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More veterinarians needed to keep up with high demand

WestVet
Posted at 5:31 PM, Apr 14, 2022
and last updated 2022-04-14 19:31:15-04

GARDEN CITY, Idaho — A few months ago, Idaho News 6 reported how WestVet, the 24/7 animal emergency, and specialty care center was feeling the pressure of staff shortages amid growing demand for services.

Around the country, the problem still continues. Along with most other professions right now — the veterinary field is still suffering from short staff and high demand.

Even with new veterinarians graduating over the next 10 years, there still won't be enough to keep up with the demand according to data from MARS Veterinary Health. Its estimated a shortage of 15,000 veterinarians will still exist by 2030.

RELATED: Veterinarians feeling pressure of Treasure Valley growth and staff shortages

“Since COVID, we have increased numbers with the continued growth in the Treasure Valley," WestVet Medical Director Dr. Dan Hume said. "I think that the growth and income of people and pets too, the valley has outpaced the veterinary community’s ability to keep up with that."

With more people in the area, that means more pets and more veterinary care needs, but vet clinics and hospitals like WestVet in Garden City are still experiencing a high demand for care, but a shortage in staff.

Cat

Nearly 41,000 additional veterinarians are needed by 2030 to meet the need for animal care according to this data.

“It's a staggering number and there's no ability for the pipeline of producing veterinarians to keep up with that number. It's definitely a huge concern and there are new veterinary schools that are open across the U.S. to kind of help with this some of this shortage but it doesn’t look like there will be any way the veterinary profession will be able to keep up with this kind of demand,” Hume said.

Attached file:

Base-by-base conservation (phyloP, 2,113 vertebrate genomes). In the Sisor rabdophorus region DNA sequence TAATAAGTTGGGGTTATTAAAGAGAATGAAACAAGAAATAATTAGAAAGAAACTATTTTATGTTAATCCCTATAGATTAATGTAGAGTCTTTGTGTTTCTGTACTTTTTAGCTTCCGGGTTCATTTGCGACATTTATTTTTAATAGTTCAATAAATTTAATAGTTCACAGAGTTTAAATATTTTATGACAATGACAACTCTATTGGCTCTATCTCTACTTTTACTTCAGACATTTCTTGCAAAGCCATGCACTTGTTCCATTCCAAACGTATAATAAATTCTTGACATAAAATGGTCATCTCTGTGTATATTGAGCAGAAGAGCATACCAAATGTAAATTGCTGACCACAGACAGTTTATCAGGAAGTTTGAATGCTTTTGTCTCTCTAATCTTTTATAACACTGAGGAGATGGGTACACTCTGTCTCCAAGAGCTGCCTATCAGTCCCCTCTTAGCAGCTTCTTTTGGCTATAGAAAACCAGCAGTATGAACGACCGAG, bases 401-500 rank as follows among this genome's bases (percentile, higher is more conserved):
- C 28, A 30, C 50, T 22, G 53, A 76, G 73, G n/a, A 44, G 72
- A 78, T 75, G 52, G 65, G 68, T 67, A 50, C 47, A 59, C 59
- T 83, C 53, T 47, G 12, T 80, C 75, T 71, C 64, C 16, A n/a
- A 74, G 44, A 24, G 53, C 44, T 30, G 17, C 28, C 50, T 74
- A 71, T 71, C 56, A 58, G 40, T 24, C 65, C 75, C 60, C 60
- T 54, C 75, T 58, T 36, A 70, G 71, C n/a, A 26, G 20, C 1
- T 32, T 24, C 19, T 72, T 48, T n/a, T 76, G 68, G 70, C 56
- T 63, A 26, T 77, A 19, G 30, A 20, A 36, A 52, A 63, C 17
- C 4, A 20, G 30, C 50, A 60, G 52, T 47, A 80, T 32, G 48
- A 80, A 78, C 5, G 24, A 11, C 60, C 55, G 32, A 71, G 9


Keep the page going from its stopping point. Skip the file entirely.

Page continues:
RELATED: Veterinarian shortage could leave 75M pets without medical care

Veterinary programs require four years of school and can cost almost 200,000 dollars.

Without help, existing vets have to shoulder the extra burden, leading to another problem — burnout.

“In a lot of ways, we’re not different from any other medical field in that capacity but we’ve seemed to have a disproportionately higher number of those issues in veterinary medicine," Hume said. "I think part of that comes from things like long hours, sometimes the demands that are put upon us by clients can lead to some of those issues and overall its just something that our profession is dealing with. We are trying to do everything we can to offer resources to our team to be able to mitigate those problems but it remains an issue."